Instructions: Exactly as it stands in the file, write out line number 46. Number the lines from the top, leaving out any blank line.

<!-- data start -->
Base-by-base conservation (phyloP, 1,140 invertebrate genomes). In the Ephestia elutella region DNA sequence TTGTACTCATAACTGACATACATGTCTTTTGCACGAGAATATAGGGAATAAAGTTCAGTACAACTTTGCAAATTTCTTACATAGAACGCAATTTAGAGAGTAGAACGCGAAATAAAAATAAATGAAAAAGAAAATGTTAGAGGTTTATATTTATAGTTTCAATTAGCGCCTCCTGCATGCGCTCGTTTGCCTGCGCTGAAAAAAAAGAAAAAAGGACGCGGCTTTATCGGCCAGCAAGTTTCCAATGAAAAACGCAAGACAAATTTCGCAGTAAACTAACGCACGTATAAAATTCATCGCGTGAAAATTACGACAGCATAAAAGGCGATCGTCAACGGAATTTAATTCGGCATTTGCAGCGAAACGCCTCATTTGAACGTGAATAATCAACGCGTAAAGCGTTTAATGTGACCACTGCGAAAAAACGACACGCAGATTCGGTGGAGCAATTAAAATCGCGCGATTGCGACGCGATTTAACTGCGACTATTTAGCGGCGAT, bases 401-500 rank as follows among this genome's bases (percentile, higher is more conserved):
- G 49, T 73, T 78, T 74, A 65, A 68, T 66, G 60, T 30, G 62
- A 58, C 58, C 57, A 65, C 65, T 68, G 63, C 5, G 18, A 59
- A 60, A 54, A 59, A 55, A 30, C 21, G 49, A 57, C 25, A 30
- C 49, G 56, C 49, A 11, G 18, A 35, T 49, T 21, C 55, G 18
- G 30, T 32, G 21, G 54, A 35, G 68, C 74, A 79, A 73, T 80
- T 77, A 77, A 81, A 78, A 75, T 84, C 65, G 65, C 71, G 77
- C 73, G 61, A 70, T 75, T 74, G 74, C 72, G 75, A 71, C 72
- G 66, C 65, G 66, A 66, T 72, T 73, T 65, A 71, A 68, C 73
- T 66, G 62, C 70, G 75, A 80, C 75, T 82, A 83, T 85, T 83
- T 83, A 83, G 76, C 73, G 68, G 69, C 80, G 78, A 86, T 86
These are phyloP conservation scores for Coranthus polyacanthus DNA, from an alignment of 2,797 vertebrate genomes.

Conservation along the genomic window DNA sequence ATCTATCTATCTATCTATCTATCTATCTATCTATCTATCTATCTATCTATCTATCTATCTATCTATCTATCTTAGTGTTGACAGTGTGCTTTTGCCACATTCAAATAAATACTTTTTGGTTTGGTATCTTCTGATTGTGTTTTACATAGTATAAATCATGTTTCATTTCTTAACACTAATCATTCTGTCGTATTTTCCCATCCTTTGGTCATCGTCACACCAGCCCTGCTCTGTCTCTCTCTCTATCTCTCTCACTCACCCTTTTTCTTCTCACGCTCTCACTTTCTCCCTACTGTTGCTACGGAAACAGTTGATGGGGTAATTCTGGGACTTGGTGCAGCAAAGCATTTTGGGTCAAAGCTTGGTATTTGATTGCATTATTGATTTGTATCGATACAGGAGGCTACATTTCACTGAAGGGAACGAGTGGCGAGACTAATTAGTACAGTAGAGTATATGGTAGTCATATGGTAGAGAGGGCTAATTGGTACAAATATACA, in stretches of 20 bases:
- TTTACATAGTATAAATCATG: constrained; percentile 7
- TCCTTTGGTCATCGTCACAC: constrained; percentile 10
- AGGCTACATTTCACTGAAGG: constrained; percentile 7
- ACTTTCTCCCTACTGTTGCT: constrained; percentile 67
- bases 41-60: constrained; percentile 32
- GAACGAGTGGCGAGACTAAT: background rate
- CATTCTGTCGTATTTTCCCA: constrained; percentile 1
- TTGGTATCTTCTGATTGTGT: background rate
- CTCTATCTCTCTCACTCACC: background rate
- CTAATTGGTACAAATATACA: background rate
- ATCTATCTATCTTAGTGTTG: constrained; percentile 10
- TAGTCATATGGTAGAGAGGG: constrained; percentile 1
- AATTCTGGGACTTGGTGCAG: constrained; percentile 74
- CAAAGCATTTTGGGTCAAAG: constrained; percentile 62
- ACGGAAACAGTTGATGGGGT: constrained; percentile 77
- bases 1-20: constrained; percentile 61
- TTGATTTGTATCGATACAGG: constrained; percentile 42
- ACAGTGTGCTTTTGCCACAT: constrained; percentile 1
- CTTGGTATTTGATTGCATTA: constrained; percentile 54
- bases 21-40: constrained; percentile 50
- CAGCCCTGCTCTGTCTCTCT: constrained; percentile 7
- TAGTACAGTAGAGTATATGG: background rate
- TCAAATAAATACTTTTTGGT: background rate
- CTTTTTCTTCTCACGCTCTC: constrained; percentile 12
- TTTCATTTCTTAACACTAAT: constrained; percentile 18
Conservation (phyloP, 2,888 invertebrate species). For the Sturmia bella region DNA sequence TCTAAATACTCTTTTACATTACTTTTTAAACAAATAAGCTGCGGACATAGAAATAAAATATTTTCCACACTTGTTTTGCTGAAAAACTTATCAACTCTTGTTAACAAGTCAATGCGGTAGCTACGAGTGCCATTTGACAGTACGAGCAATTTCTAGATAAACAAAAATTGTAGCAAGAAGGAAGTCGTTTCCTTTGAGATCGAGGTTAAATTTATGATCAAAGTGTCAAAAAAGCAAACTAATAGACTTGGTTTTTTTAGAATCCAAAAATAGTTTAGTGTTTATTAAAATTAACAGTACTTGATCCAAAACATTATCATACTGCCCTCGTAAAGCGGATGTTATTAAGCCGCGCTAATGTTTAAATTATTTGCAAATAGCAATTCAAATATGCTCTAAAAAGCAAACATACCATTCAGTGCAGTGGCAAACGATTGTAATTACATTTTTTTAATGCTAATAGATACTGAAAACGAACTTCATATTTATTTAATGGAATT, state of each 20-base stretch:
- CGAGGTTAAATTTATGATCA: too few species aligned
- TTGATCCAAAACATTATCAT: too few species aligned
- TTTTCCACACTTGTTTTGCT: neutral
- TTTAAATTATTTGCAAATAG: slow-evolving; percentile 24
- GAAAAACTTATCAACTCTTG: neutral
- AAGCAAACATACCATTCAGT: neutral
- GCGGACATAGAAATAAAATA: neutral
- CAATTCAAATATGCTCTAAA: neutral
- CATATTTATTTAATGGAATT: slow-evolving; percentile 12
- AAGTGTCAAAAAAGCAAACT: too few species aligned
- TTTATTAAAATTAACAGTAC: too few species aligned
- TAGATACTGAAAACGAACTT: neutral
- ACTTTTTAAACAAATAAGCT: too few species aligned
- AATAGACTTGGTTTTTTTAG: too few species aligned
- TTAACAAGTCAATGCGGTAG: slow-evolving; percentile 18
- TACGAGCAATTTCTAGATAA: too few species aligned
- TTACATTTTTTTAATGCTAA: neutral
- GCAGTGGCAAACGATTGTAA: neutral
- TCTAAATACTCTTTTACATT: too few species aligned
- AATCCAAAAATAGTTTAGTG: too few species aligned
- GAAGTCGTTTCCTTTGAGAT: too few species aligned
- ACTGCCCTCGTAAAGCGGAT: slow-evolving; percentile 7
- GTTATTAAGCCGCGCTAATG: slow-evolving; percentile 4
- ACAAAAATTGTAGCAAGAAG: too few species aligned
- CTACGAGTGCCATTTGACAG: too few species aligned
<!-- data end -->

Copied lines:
- GCGGACATAGAAATAAAATA: neutral